High School Academic Score Comparisons

paschoolperformanceAs promised in October, now with the update of the School Performance Profile website, I will begin making additional comparisons from SPP information, starting with High Schools. I included in this list neighboring Pequea Valley and Solanco High Schools, from Lancaster County.

The first look is a full break down, sorted by highest to lowest scoring. This is then followed by smaller lists that compare High Schools with the highest numbers of Economically Disadvantaged, English Language Learners, and Special Education students.

High School			   Academic Score
Downingtown STEM Academy		101.4
Unionville HS (Unionville-Chadds Ford)	97.9
Great Valley HS				97.6
West Chester Henderson HS		95.7
Downingtown Area HS East		95.5
Conestoga SHS (Tredyffrin/Easttown)	95.5
West Chester Bayard Rustin HS		94.3
Downingtown Area HS West		93.0
West Chester East HS			91.1
Kennett HS				88.9
Owen J. Roberts HS			87.9
Avon Grove HS				83.5
Pequea Valley HS (Lancaster County)	82.7
Phoenixville Area HS			74.4
Oxford Area HS				72.9
Octorara Area JSHS			72.2
Solanco HS (Lancaster County)		71.6
Coatesville Area SHS			65.0

Highest Economically Disadvantaged
This list includes all High Schools with a percentage of Economically Disadvantaged Students greater than 25%.

High School			   Academic Score      Econ Dis
Kennett HS				88.9		29.82%
Pequea Valley HS (Lancaster County)	82.7		30.26%
Oxford Area HS				72.9		36.09%
Octorara Area JSHS			72.2		33.39%
Solanco HS (Lancaster County)		71.6		32.58%
Coatesville Area SHS			65.0		48.98%

Highest English Language Learners
Included here are High Schools that have a percentage of English Language Learners greater than 1%.

High School			   Academic Score    Eng Lrners
West Chester Henderson HS		95.7		1.53%
West Chester East HS			91.1		1.81%
Kennett HS				88.9		9.03%
Avon Grove HS				83.5		2.35%
Phoenixville Area HS			74.4		1.07%
Oxford Area HS				72.9		3.22%
Coatesville Area SHS			65.0		1.78%

Highest Special Education
Below are the High Schools with a percentage of Special Education Students greater than 15%.

High School			   Academic Score      Spec Ed
Conestoga SHS (Tredyffrin/Easttown)	95.5		15.02%
Kennett HS				88.9		15.42%
Coatesville Area SHS			65.0		16.32%
Owen J. Roberts HS			87.9		16.78%
Octorara Area JSHS			72.2		16.97%
Downingtown Area HS East		95.5		18.29%
Downingtown Area HS West		93.0		20.26%
Oxford Area HS				72.9		33.55%

Conclusions
The argument against comparing Octorara to all other Chester County schools is always that it is not comparing apples to apples. Octorara has obvious challenges that the Unionville-Chadds Ford Area School District just does not have.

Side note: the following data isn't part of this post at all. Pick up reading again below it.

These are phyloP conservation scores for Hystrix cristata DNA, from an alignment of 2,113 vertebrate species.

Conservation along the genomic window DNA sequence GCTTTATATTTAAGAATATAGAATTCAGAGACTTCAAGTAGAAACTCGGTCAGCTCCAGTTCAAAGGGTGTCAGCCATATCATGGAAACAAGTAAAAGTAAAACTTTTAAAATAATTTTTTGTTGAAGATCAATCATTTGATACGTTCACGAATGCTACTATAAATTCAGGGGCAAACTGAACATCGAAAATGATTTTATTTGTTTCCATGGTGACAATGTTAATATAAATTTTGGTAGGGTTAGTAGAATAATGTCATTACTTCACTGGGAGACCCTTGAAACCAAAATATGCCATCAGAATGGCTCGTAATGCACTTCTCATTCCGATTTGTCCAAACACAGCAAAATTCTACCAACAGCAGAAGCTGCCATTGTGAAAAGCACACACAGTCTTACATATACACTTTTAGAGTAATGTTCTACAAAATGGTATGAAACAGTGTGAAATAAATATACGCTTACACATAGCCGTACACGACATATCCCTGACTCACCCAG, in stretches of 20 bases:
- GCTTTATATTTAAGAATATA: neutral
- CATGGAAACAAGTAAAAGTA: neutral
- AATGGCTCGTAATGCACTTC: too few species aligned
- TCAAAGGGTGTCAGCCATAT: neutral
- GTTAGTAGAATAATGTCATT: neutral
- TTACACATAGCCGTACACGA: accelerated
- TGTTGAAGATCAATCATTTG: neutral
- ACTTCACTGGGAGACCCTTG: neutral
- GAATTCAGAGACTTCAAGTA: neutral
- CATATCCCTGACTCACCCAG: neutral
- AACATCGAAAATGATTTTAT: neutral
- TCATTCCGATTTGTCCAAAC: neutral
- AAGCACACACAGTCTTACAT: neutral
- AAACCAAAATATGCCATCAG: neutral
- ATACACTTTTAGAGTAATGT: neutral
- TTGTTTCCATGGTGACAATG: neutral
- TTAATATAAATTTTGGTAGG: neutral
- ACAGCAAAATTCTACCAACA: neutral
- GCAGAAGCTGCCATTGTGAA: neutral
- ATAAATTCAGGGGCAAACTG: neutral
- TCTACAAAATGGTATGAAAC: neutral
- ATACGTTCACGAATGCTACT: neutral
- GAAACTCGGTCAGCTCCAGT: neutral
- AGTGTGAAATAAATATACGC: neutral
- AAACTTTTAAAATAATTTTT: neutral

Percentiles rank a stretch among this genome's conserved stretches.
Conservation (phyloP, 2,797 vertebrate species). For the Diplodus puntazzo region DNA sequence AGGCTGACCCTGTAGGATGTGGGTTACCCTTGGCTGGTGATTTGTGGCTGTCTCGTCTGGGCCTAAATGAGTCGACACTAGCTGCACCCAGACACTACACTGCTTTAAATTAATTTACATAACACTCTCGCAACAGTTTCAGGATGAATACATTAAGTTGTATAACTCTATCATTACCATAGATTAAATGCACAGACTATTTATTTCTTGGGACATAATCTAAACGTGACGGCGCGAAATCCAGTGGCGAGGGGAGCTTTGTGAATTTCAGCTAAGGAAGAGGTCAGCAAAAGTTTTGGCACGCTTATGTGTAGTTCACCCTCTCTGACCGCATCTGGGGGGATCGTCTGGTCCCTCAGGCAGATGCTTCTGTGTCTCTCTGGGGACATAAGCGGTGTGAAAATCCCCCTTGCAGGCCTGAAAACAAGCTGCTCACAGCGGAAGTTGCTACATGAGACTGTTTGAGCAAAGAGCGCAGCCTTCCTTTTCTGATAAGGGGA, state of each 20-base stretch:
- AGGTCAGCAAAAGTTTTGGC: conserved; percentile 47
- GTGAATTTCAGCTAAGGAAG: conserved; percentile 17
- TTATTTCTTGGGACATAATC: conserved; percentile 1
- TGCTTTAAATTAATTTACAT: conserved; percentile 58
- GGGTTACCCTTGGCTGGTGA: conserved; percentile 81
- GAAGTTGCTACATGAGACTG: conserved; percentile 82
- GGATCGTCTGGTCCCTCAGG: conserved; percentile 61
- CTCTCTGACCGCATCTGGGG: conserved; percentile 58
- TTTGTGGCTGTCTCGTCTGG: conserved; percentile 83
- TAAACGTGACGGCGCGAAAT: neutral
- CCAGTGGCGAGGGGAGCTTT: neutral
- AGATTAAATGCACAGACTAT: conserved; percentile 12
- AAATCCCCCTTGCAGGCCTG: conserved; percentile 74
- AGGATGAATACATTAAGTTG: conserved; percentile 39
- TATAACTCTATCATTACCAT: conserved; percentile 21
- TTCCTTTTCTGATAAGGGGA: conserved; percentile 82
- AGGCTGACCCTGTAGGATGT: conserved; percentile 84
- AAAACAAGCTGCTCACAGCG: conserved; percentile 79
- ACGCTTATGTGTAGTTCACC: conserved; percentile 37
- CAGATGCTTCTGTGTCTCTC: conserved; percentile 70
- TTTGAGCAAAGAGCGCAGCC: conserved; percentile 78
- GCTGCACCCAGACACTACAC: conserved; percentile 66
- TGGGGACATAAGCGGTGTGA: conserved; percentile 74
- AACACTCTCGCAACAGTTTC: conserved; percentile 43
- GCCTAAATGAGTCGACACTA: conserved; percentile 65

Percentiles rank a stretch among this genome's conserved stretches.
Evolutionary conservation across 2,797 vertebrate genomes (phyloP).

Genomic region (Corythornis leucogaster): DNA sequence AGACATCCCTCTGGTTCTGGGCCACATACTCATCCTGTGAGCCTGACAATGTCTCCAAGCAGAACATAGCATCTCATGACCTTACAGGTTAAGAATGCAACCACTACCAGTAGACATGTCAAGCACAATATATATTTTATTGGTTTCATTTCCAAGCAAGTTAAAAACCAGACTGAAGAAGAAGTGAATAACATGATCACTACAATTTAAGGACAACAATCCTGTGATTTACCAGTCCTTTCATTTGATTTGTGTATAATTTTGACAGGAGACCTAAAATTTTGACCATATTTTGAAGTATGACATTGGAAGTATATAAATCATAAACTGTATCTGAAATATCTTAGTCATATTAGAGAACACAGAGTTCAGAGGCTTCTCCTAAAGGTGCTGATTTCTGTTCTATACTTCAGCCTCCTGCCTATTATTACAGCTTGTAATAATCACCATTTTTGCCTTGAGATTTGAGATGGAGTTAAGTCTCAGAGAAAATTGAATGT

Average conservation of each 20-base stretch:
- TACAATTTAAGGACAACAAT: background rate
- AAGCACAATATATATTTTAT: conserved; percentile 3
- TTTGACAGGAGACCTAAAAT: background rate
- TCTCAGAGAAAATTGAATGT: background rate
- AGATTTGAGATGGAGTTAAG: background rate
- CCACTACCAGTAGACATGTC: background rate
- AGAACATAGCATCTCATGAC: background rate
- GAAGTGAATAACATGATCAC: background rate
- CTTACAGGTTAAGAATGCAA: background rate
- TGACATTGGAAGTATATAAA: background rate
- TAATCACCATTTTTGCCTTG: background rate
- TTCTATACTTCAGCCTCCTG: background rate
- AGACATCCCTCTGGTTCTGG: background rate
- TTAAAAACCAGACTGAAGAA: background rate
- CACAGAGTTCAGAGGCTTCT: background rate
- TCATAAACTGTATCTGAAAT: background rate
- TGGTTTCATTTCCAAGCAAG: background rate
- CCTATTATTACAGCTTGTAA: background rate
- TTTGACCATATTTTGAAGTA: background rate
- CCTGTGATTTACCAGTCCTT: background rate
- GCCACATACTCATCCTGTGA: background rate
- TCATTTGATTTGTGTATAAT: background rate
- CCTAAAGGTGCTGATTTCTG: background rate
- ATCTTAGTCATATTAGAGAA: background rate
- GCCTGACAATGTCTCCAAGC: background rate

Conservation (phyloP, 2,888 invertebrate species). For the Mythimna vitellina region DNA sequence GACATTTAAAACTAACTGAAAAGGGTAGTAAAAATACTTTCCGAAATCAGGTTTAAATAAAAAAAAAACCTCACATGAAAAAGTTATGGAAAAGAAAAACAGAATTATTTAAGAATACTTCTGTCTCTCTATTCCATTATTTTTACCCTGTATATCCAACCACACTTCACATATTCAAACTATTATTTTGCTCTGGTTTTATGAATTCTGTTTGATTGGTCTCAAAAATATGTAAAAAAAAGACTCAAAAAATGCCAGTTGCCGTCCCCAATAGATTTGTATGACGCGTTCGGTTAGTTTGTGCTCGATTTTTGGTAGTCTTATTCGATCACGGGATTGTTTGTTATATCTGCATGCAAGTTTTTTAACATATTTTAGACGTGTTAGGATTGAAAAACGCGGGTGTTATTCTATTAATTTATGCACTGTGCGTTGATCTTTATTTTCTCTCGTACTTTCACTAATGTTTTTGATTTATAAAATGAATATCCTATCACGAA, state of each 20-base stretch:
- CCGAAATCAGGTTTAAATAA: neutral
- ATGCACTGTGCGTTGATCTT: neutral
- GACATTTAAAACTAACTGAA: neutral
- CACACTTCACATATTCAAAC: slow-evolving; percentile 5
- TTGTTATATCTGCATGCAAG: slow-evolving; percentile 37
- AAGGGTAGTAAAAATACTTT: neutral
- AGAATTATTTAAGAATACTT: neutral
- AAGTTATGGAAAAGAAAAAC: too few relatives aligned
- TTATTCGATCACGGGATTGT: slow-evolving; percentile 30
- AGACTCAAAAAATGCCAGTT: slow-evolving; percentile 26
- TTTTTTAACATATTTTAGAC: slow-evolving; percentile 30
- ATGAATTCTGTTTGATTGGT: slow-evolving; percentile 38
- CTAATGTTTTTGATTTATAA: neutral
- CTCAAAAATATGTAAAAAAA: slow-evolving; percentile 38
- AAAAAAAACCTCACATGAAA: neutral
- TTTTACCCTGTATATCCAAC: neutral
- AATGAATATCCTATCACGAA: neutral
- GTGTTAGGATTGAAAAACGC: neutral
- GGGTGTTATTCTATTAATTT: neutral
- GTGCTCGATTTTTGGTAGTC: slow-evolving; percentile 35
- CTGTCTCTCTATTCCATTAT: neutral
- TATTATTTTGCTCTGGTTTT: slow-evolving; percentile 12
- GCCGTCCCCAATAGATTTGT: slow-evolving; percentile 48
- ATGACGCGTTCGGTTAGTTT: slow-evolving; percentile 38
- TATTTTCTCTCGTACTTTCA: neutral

From the Pennsylvania School Performance data, the High Schools that look the most like Octorara are Oxford Area High School and Solanco High School (Lancaster County), with Kennett High School and Pequea Valley High School (Lancaster County) coming real close. Kennett has their own unique challenges with, by far, the largest number of English Language Learners in Chester County.

Where Oxford Area High School stands out is that their percentage of Special Education Students is roughly twice that of Octorara, and their number of English Language Learners is more than 3 times that of Octorara. Yet, the Oxford Area High School is achieving a similar SPP Score.

Chester County Averages (for High Schools)*

  • SPP Score – 86.7
  • Economically Disadvantaged – 18.14%
  • English Language Learners – 1.53%
  • Special Education – 14.58%

In the discussion of return on investment, we talk about the cost per-student vs performance scores. I believe somewhere in the discussion should be the cost per-student for each performance point. Does that make sense?

* Special Note: This was mistakenly labeled. The averages contain each of the High Schools within the CCIU, plus the two Lancaster County Districts noted.

One thought on “High School Academic Score Comparisons

  1. I’m sure someone will correct me if I’m wrong, but I believe we pay the highest per-student school taxes in the county. Yet student performance is clearly way down on the list. Mr. Alexander asserts, rightly I think, that “Octorara has obvious challenges,” by which I assume he means a lower socio-economic profile, less engaged parents, etc. All that may be true. Even so, for the money we pay, the return on investment is, shall we say, disappointing. May I suggest that there might be something else at work here; i.e. an inadequate culture of achievement, of winning.

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